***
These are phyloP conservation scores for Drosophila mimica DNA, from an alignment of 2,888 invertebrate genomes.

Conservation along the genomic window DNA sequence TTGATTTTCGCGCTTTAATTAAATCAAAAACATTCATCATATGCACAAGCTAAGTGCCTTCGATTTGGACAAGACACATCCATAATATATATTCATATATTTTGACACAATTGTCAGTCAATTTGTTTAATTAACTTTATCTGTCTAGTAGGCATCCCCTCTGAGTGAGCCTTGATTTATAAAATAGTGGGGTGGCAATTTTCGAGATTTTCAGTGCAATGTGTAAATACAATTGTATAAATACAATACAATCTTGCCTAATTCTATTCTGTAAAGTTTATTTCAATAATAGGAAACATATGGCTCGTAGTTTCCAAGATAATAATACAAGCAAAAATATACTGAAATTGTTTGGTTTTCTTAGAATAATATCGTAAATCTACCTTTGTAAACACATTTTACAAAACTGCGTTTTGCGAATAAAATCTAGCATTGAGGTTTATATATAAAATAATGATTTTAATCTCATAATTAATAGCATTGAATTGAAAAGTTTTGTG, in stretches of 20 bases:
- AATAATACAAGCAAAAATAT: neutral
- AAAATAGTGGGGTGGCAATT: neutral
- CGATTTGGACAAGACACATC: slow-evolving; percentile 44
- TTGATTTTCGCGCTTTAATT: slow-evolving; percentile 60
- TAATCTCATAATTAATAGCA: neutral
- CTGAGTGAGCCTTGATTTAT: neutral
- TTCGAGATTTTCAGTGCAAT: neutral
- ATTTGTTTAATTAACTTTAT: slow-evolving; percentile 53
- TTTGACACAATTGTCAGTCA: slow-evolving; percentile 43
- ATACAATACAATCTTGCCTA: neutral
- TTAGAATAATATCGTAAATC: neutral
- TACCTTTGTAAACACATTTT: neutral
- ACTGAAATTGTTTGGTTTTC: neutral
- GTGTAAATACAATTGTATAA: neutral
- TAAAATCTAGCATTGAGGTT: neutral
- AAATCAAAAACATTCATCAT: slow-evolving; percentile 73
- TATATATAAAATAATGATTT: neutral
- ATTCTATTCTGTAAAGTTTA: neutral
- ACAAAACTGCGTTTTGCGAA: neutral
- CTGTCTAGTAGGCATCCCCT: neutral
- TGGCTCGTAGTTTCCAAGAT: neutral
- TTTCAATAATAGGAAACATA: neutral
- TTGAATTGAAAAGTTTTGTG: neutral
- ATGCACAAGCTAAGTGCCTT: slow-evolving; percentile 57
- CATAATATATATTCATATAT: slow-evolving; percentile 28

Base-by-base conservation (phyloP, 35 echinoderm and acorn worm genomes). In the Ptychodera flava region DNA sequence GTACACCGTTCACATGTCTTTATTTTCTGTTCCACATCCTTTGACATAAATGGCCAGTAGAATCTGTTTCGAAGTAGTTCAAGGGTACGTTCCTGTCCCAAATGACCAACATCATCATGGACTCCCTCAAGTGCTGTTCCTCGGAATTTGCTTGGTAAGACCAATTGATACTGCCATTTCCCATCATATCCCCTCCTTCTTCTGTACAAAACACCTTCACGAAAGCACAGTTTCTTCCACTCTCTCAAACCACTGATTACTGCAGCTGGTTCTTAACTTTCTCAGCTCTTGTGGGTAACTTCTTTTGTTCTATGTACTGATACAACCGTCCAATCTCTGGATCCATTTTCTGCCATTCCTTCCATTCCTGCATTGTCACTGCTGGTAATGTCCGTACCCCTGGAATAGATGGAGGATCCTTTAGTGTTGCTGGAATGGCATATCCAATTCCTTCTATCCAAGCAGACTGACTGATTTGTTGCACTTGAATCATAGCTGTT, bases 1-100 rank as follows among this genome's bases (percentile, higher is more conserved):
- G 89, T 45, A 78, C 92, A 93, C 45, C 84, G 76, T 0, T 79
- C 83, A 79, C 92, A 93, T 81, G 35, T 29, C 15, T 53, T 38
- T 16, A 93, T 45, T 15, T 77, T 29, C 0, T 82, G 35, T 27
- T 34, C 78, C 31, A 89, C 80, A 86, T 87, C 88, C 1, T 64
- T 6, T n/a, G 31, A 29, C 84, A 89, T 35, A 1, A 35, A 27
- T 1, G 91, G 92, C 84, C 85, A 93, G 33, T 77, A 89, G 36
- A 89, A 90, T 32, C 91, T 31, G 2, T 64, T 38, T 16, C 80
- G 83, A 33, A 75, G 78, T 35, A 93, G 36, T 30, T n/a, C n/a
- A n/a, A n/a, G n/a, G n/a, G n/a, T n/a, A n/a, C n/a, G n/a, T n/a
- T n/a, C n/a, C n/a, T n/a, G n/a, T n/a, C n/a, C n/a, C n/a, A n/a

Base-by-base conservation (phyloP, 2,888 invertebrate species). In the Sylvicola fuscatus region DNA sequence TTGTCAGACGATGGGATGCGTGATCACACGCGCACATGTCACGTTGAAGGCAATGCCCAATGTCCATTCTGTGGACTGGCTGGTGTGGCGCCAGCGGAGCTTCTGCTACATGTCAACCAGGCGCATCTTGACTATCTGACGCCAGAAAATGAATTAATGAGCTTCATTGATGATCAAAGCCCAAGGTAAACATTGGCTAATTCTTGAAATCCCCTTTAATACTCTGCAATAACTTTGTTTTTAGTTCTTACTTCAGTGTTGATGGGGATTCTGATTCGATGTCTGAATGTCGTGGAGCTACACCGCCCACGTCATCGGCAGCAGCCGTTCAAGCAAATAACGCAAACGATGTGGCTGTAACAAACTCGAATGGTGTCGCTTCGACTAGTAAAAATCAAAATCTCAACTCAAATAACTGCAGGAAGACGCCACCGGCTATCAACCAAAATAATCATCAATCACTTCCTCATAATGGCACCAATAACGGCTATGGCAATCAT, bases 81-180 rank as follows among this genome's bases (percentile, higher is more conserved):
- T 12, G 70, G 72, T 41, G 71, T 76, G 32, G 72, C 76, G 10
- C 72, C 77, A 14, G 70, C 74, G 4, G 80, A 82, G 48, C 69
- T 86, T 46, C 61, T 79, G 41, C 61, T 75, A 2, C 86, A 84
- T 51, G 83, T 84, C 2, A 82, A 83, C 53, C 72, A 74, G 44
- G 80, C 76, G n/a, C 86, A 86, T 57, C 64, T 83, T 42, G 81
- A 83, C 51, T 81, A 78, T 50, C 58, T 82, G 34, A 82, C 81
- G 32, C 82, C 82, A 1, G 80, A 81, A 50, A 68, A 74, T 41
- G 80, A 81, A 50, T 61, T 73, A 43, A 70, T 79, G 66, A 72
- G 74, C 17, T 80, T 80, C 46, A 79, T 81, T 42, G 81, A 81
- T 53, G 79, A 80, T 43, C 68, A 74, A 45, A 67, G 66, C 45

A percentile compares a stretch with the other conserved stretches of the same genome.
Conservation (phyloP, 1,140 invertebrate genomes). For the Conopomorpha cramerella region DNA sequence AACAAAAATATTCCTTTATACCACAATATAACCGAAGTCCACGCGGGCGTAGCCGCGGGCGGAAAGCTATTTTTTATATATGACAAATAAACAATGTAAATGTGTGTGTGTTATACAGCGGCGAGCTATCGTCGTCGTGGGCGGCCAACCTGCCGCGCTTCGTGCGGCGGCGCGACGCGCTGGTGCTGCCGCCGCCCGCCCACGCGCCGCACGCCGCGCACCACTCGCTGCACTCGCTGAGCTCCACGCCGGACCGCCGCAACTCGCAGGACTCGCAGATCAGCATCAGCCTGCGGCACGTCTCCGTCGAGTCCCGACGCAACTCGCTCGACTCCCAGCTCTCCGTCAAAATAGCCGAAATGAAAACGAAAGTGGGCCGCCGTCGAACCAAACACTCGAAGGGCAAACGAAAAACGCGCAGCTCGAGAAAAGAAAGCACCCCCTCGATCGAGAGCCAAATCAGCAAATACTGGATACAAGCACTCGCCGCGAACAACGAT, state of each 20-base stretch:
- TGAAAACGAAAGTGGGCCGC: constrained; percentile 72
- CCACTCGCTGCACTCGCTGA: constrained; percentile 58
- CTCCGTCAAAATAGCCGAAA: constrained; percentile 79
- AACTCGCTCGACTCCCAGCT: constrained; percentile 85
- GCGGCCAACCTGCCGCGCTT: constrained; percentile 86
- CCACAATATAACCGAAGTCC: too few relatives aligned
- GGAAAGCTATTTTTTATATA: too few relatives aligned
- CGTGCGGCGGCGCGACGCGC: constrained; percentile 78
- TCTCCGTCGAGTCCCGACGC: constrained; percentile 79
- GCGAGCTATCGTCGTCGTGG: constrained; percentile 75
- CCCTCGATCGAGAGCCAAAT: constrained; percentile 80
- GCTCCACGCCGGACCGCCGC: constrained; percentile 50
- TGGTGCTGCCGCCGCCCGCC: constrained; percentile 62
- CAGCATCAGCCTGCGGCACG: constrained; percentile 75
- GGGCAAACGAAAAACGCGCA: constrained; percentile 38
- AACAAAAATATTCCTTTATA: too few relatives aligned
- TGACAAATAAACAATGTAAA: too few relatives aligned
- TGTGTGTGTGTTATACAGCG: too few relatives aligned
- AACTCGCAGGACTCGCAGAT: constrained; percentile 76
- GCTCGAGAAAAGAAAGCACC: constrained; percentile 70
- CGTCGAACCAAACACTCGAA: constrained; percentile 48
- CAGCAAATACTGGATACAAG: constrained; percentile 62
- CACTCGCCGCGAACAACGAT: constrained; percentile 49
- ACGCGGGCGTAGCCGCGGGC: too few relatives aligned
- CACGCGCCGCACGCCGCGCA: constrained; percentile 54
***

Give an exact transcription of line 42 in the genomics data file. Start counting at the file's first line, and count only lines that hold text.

- T 86, T 46, C 61, T 79, G 41, C 61, T 75, A 2, C 86, A 84